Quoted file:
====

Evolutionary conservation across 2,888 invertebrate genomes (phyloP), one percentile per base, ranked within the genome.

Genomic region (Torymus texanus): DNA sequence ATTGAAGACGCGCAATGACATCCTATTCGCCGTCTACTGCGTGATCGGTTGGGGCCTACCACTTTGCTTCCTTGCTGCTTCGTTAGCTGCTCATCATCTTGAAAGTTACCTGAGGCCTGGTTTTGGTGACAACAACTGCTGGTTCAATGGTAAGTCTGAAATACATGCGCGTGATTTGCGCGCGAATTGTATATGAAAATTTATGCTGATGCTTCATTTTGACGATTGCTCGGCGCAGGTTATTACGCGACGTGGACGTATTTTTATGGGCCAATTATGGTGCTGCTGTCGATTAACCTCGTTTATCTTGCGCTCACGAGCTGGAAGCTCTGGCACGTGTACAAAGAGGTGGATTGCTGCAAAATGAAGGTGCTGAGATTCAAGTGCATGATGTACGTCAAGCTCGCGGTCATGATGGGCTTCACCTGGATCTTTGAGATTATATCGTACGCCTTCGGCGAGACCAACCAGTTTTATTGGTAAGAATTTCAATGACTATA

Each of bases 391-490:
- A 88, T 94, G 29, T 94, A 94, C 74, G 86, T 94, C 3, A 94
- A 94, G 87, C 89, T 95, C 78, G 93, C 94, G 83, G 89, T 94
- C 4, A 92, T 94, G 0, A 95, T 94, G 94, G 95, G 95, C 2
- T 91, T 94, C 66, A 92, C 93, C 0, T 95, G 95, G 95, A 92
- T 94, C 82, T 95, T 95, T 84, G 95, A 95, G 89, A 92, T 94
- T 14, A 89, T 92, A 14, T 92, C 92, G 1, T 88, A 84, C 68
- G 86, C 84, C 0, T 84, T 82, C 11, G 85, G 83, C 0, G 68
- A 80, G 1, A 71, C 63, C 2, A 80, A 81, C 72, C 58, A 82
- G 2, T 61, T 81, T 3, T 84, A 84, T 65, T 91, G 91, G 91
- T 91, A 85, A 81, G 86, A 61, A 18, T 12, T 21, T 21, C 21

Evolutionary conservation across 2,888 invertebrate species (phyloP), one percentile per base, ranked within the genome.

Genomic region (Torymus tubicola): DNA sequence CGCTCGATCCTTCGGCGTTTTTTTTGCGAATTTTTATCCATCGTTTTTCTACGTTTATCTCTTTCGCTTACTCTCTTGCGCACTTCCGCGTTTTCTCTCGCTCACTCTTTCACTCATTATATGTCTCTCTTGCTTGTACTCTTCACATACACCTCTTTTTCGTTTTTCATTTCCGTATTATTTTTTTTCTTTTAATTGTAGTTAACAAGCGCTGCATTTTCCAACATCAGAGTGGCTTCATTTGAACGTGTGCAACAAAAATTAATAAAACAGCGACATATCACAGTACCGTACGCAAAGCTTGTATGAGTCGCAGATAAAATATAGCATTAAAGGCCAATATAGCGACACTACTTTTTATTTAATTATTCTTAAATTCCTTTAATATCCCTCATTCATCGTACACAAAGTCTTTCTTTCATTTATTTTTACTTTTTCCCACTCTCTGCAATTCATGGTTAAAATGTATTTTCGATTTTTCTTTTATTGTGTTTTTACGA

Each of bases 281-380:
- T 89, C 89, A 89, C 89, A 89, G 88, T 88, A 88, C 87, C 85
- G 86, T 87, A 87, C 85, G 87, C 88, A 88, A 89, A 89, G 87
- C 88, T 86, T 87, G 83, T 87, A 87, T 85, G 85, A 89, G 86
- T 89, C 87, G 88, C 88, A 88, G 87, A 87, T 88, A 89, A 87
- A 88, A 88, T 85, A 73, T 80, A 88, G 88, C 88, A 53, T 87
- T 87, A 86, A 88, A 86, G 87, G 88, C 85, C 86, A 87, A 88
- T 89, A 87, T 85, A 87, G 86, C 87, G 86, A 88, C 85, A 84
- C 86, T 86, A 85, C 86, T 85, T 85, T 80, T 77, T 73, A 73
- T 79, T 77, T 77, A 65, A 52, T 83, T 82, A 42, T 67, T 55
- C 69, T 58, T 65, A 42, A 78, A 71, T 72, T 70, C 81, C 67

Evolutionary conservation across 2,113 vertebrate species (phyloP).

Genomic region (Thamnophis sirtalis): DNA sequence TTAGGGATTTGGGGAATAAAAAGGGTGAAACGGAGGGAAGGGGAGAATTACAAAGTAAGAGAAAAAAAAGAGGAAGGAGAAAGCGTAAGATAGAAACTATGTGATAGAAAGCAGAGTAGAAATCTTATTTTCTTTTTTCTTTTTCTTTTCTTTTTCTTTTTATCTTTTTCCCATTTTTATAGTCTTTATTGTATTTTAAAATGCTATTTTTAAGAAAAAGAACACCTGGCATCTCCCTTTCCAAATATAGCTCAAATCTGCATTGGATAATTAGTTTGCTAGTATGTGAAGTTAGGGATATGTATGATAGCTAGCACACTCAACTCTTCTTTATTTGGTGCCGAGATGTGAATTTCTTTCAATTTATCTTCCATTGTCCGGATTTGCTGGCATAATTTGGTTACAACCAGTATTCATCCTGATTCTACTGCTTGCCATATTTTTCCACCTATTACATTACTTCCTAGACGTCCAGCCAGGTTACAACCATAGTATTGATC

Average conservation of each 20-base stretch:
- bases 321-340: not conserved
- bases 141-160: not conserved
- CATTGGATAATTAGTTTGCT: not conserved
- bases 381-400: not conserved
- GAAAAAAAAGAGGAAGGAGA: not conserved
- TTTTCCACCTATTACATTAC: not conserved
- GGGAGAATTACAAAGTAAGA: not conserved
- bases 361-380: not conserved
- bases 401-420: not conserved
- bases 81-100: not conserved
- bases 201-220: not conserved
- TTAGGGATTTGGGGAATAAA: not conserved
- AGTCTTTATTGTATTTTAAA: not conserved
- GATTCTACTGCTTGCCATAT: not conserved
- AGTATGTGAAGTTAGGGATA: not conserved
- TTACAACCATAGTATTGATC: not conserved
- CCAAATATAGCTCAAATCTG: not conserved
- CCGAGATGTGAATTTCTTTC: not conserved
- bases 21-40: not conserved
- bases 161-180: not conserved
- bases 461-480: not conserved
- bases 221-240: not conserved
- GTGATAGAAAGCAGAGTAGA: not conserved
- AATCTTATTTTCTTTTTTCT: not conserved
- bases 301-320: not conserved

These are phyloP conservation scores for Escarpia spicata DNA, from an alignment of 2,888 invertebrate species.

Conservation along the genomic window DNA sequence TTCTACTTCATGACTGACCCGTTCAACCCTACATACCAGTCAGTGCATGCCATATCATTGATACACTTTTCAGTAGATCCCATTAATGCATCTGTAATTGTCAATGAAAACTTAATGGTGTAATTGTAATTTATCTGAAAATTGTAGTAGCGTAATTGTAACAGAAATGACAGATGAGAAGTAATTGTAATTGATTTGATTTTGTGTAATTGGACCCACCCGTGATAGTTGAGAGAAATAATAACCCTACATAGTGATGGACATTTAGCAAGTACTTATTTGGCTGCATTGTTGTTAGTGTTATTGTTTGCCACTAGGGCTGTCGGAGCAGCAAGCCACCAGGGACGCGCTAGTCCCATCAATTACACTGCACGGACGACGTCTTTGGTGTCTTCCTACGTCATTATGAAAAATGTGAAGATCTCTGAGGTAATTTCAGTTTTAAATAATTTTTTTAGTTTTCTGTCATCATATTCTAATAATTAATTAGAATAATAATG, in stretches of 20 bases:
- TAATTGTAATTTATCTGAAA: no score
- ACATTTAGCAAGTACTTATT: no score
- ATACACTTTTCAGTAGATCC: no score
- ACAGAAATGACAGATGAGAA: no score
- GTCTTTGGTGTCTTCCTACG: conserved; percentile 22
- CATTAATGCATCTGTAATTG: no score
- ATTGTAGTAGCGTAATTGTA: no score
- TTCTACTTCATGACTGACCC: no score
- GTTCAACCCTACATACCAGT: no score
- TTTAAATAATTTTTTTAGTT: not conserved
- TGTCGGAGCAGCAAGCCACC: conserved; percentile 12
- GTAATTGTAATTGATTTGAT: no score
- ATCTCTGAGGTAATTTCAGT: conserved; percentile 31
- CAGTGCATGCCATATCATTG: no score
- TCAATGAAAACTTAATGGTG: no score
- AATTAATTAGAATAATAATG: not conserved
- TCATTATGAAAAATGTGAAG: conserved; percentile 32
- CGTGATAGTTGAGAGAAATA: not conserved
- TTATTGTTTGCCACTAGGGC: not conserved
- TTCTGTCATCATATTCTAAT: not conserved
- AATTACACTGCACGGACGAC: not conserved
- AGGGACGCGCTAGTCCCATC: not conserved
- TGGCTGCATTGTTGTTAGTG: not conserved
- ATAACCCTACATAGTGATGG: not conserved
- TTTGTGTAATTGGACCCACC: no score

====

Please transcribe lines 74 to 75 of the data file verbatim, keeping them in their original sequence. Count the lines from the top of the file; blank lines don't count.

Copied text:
- CGTGATAGTTGAGAGAAATA: not conserved
- TTATTGTTTGCCACTAGGGC: not conserved